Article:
Category Archives: spondyloarthritis

What Debilitating Fatigue Feels Like While It’s Happening

I live with Ankylosing Spondylitis (AS), or Axial Spondyloarthritis (AxSpA) – the two names represent the same disease. AS is a systemic disease, which means it can impact multiple joints as well as organs. Fatigue isn’t an organ or a joint, but it is a big part of living with AS; a part that doesn’t get a lot of attention.

AS is characterized by inflammation throughout the body, which causes pain. Our bodies are busy fighting this inflammation and pain all the time; when we’re at rest as well as when we’re active, which is exhausting to say the least. Fatigue is a result of our bodies working overtime to fight constant inflammation; our body’s response to its own attempts to save us from ourselves.

Note: that paragraph above is my hypothesis as someone with the disease – it’s not something I have researched or proven.

I managed to write the following during one of the worst fatigue flares of my life. I focused all my attention on channeling the fuzzy thoughts in my head through my fingers to the keyboard on my phone instead of allowing myself the rest my body was begging for. I felt it was important to get the experience down in the moment so I could look back later and understand what I was really feeling. I wanted to document the truth so I would believe what I truly go through, because it’s so easy to question and dissociate from such things after the fact.

Continue reading What Debilitating Fatigue Feels Like While It’s Happening

The Social Progression of Ankylosing Spondylitis

When I was diagnosed with Ankylosing Spondylitis (AS), my world was upended.

I lived in a state of shock for the first month or so, clinging to hope that the diagnosis wasn’t really what I had.

I talked myself out of it. Or at least I tried: 

“I can’t have this incurable disease, can I? Maybe I imagined my symptoms, my pain, my fatigue – all those years of unanswered medical woes.”

I thought these things while also dreading the reality that I knew was true. This disease was with me for life. Period.

And then I learned I wasn’t alone. Everything I was experiencing – emotional, social, physical, medical – was being experienced by millions of strangers I would never meet.

I only realized, years later, the social progression of Ankylosing Spondylitis is something we all experience in our own way. We with the disease have conversations with ourselves, with our friends and family, with our disease community, our doctors, our medications, our side effects.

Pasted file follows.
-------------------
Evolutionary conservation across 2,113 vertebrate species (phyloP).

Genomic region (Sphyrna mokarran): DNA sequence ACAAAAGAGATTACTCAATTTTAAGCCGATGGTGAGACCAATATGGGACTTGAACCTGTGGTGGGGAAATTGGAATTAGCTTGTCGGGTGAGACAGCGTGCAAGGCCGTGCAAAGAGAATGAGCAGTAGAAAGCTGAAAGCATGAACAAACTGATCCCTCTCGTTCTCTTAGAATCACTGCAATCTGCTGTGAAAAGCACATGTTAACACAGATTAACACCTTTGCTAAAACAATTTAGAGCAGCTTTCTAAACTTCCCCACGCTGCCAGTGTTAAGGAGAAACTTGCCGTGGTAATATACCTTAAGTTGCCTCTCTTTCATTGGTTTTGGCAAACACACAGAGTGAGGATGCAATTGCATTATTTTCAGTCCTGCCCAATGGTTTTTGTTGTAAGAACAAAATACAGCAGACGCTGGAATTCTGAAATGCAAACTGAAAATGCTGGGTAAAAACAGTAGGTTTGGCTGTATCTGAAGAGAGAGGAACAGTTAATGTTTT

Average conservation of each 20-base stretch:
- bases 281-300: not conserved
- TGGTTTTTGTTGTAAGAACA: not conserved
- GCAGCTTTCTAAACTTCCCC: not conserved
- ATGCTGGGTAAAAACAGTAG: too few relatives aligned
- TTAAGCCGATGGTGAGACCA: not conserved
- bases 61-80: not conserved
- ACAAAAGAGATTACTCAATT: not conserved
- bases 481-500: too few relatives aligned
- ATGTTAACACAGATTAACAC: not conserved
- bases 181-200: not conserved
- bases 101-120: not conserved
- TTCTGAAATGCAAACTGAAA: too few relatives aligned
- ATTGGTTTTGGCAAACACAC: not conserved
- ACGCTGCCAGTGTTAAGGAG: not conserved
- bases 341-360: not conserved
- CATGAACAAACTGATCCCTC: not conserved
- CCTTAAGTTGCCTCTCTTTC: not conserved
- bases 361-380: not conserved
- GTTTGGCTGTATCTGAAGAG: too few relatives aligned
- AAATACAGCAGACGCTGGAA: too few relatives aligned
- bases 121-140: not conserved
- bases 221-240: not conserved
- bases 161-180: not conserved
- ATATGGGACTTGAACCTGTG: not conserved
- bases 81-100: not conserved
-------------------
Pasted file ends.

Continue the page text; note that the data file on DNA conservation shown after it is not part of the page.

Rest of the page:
The social progression with this disease is real and normal and natural, yet lonely all the same. It happens in different ways for all of us, and it continues for the rest of our lives as we adapt and change and grow and … well, survive our own bodies doing their best to survive.


Continue reading The Social Progression of Ankylosing Spondylitis

To My Chronic Cat, Who’s Incurable. Just Like Me

Juno.

Last night I slid into bed next to you.

I formed my own blankets around the perimeter of your body so my covers wouldn’t be too heavy on top of you.

I slid a sheet over you and up to your neck and placed a stuffed sloth on your other side, so you’d feel safe, warm, and cocooned in love.

You were in the middle of the bed, stretched out from the tips of your furry Maine Coon paws to the fluffiest end of your tail, with your confused, exhausted face trying to find an acceptable semblance of peace and comfort within the echoey plastic orb of the protective cone around your neck.

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Juno the #SpondyCat. ©2018, property of BeingCharis

Your dissent collar, if we wanted to be funny. Continue reading To My Chronic Cat, Who’s Incurable. Just Like Me

How a Pair of Heels Gave Me a Reason to Live with Ankylosing Spondylitis

Shortly after I was diagnosed with Ankylosing Spondylitis (AS) I decided to buy a pair of heels. I could count on one finger the number of times I’d successfully worn heels in the past: to that dance in college after a knee surgery, using my crutches to help me balance.

I grew up in rural North Carolina and heels did not help me climb trees, catch blue crabs, or sail a boat. I didn’t have a use for them. I didn’t know how to wear something that wasn’t running shoes or soccer cleats. I would only try on heels to make my friends laugh while I stumbled around like Jar Jar Binks.

It seems counter-intuitive that I would purchase a pair of heels right after being diagnosed with a disease that causes extreme joint pain, inflammation, and spinal damage. I should be preserving my body and my joints as much as possible, right?

But when I was diagnosed with AS something clicked inside me, and it wasn’t a desire to follow the Yellow Brick Road back home to Kansas. It was a sudden desire to experience everything life could offer before I couldn’t do it anymore. And that somehow meant learning how to walk in heels even if I was only able to use them for a year, 5 years, or 10 years. Even though it didn’t make any sense.

So I bought heels and kind of learned to walk in them.

And then I became a fashion model. I swear it wasn’t planned. During my first photo shoot the photographer had to teach me how to pose gracefully without falling over. Continue reading How a Pair of Heels Gave Me a Reason to Live with Ankylosing Spondylitis